Storytelling is important, right? Yes for fiction, yes for history, and a third yes for current events. Why just report the news when you can tell about it? That’s what the Georgetown View Magazine does. Where I live, the View is a small window into the people, places, and things that share our neighborhoods. Not a local paper, but local tales. True ones.
I was honored to receive my first assignment from them last year, which went into print this past January. I took a second one for February, and I like them enough to keep on writing… Continue reading
A walk by the River
With Author A. F. Stewart
I am walking today with a young college woman. She just arrived back in town to support her family, and I’m afraid she has come in to a scene of chaos. See, tonight, I am with a number of townspeople involved in a search party. Eva’s sister Layla disappeared today: she went out for a walk by the river, and did not come back. The girls’ mother organized us to look for her. What are we finding? She was here, we can tell, but other than that, the news does not look good. It has been hours now, and we are unable to find anything except some confusing traces of her visit.
Layla is a sister by adoption — Eva’s adoption; but the two are as close as twins. That’s how I’ve known them through their entire childhood. I taught both girls a few music lessons once, but I kept up with the news of them after that. I think of my students as family, so my nerves are a bit on edge tonight. You will read that as you eavesdrop on my talk with this understandably tense young woman. I tried to hide it, but I, too was very worried about her sister. Continue reading
A priest that sees ghosts? Can he help Aunt Betty?
Interviewed by Author A. F. Stewart
Young Father Mahoney never wanted to see a ghost. In fact, the parapsychologist-turned-priest hoped for just the opposite: as a Ph. D. student, he set out to find a cure for paranormal activity. How? By fixing sick minds. College led him to the niche field of parapsych. For Mahoney, it was pure serendipity: to explain a spook as mental illness made sense to him. So, before meeting Aunt Betty and her family, Father Mahoney pursued the exorcism of all spirituality, everywhere.
It might have worked, but the ghosts had other ideas.
Betty woke up, confused and in a cold sweat. She put her hand out, searching for clues to her surroundings. An old-style paper phone book jumped into it. Slowly, she focused her eyes on the words ‘Lake Charles.’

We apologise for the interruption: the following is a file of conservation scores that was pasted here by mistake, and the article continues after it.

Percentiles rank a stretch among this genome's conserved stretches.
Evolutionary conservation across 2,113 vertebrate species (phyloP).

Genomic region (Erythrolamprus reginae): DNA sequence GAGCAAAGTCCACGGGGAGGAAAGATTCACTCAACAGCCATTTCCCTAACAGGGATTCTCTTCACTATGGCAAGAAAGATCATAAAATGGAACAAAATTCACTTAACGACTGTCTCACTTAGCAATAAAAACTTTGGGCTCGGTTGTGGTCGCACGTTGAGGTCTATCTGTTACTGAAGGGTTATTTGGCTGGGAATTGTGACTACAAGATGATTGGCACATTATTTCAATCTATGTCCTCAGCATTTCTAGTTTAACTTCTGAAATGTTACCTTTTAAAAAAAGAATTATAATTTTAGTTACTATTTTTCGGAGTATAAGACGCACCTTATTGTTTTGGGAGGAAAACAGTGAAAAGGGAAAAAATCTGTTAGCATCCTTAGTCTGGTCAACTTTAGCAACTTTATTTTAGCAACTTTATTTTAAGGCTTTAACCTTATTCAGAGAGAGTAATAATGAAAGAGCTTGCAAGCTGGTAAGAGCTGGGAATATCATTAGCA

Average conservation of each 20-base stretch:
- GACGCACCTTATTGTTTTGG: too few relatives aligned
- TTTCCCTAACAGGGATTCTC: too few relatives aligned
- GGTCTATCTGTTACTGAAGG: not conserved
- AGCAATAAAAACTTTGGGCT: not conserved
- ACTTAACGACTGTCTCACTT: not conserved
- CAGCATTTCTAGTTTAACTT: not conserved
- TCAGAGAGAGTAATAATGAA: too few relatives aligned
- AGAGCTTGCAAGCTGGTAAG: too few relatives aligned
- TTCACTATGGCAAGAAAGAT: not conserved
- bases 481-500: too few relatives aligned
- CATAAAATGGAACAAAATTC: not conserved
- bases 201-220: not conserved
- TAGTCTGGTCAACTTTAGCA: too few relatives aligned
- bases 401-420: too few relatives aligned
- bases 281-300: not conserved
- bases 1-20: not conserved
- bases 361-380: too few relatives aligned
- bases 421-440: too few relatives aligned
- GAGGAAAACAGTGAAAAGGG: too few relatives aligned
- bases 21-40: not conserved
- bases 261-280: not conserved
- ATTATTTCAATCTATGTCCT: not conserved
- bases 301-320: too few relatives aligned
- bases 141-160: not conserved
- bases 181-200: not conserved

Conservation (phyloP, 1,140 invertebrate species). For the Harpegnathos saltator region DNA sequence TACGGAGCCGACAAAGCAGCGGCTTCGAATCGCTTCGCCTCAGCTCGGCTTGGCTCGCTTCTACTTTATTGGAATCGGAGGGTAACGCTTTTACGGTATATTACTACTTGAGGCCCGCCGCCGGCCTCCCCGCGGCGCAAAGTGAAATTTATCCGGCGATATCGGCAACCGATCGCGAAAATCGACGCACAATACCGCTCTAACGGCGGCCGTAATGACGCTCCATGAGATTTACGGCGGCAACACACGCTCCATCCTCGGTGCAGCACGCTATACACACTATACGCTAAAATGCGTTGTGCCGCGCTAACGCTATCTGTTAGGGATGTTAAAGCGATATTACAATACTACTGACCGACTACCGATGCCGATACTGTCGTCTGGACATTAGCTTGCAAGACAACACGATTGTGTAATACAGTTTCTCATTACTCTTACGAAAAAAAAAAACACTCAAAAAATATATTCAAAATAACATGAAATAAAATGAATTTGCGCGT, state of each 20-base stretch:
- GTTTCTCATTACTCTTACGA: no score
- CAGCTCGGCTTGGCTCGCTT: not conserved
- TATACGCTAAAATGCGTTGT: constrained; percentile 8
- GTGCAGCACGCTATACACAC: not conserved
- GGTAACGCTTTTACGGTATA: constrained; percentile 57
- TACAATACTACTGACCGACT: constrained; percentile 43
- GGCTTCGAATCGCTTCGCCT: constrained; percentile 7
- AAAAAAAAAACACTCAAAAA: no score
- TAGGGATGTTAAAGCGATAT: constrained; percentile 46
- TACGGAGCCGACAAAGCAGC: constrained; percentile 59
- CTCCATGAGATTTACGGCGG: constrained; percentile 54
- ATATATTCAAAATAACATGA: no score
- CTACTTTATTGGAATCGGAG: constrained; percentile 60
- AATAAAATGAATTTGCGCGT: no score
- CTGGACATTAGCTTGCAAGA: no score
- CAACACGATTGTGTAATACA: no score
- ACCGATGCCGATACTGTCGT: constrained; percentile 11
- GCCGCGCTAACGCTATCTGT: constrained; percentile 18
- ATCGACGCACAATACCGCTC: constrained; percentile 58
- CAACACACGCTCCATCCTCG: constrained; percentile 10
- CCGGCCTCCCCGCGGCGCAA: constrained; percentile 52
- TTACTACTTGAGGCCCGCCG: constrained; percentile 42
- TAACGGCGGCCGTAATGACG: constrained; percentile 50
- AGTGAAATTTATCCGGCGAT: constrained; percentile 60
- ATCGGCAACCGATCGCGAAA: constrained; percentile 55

“Oh, yeah,” she mumbled.
“Aunt Betty!” A cheery voice piped into her room from somewhere.
“Somebody’s awake.” She chuckled. Continue reading
Love, death, and books
My walk with a Librarian
and Author Danielle E. Shipley
I was privileged (?) today to walk as myself: a tall, blonde, suburban Texan woman; a new author looking for opportunities. I don’t know what to make of the character who has received me, but her invitation was so kind, so enticing. She said she wanted to offer me exclusive rights to publish my new work-in-progress.
Look, you’re an author. You know how it is, to be up in the early morning burning some outline onto the computer screen before hitting the shower and going to a “paying job”. You know what it’s like to want that one contract that can change everything; the one that brings royalties in excess of $2.98 per quarter? Look, I see your face, but don’t judge me harshly! I am new on the market, and I fell victim to a monster. Continue reading
My house belongs to “them.”
They are everywhere. I put something away, it jumps back out. I walk down the hallway, something walks behind me. The television turns itself on, the lights flicker, a dish falls to the floor. Sometimes, a piano plays. In the thick veil of early morning, I hear them and feel them. They stalk me, they surround me, I am not alone. Continue reading
Betty caught on to that early, but she stopped trying to sell it to anybody else. In Nacogdoches, they were bankers, maybe some of them, loan sharks. They came in hot and heavy after Timothy died. Hoards of them, all zombies, always looking for money-or-flesh, money-or-flesh. They stalked her with horror tales of debt and imprisonment . . . or dismemberment. “This is Texas,” they said, “just try to stop us.” Continue reading
T.N. Payne (Website | Blog | Twitter | Facebook | Google+ | Goodreads | Pinterest) is the embodiment of science and fiction, usually spending her days in Dallas as a Research Assistant and her nights reading, staring at her computer or procrastinating (usually involving the previous two). A perpetual night owl, when she isn’t mumbling to herself about needing sleep and coffee, you’ll find her hunched over her writing notebook. Her dream is to publish at least one book in every category and to write meaningful, tear-at-your-heart-strings novels. Though it required killing her eardrums from the loud, constant stream of music needed to focus, her first short story, “Dead Man Hocking,” just made its debut with Xchyler Publishing.
That’s what you can read about her anywhere, I mean, it’s what’s on the author pages, book jacket, and everything else that has hit the book marketing circuits. Now, let’s talk, just you and me, because as usual, I have my own Notes. For me, this young person is something special.
The good niece expects her pretty aunt from twenty years’ past. What will she find instead?
Beverly gazed at the cab as it pulled out of her driveway. It had deposited someone there. A pudgy, awkward creature was staring straight up at her through the window upstairs. It wore giant sunglasses and a daisy on its head. The creature fumed and spat, or that’s what it seemed—like a teakettle on the boil. Continue reading